Microsoft Orleans #IMO

IMO, Microsoft Orleans is a framework and an implementation for developing highly distributed concurrent applications, which can also be considered as a wrapper or a developer friendliness (or the so called developer productivity) coated actor framework.

Microsoft Orleans said to be having the concept/notion of virtual actors and optimized for cloud. As in production Orleans is deployed in Azure cloud services and on premise deployment. IMO – The production implementation of the Orleans is quite challenging compared to Akka.NET implementations.

The idea behind the developer friendliness is quite confusing; the so called developer friendliness is achieved through abstracting and hiding plenty of underlying concepts of actors model and some areas Orleans has key breaches to the actor model as well. In that sense one can argue that Orleans is not an actor framework. So if you’re a person who is into details, you might find it bit less involved, but if you’re a developer who really want to create a quick solution for a burning business issue this is ok.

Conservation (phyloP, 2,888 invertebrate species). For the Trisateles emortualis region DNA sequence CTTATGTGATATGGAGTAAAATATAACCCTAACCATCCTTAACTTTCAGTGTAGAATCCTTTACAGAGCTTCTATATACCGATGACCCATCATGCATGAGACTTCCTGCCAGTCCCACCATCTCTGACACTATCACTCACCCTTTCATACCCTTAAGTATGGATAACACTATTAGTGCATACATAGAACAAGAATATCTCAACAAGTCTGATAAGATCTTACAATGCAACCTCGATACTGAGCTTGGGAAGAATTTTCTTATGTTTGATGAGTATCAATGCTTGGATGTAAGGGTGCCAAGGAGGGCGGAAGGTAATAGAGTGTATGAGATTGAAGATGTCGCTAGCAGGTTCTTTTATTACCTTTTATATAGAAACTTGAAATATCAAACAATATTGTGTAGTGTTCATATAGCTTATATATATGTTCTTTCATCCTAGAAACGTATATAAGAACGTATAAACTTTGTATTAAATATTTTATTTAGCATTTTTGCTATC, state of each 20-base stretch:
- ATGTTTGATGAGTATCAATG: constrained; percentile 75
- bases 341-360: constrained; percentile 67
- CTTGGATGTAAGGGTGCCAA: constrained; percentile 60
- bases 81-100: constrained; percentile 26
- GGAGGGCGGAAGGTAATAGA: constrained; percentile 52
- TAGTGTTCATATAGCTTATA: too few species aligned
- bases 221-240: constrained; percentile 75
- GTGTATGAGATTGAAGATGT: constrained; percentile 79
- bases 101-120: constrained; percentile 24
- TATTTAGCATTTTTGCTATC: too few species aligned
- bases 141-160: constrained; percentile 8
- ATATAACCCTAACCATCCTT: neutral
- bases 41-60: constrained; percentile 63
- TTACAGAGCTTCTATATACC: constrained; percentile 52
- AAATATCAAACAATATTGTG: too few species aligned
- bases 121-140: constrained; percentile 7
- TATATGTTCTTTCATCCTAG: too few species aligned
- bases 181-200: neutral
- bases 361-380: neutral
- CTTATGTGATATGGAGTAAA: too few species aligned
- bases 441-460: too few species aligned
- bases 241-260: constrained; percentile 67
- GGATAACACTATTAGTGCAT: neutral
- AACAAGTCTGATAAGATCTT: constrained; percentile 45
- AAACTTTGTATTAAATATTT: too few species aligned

I highly recommend, you to read actor model and how it works and then get into Orleans as this would give clear picture of Orleans and how it is implemented.

If I’m to tell the fundamental difference between Orleans and Akka.NET based on the developer learning aspect, it is same as the exact difference between Java and C#. Java is pure (recent versions are quite different, if you have used Java 1.5/1.6 you’d understand) on object orient programming and a good tool to learn the real concepts of OOP. But C# has OOP features but not a strict follower of it, on top of the OOP concepts it goes beyond the OOP language constructs in order to achieve developer friendliness and productivity.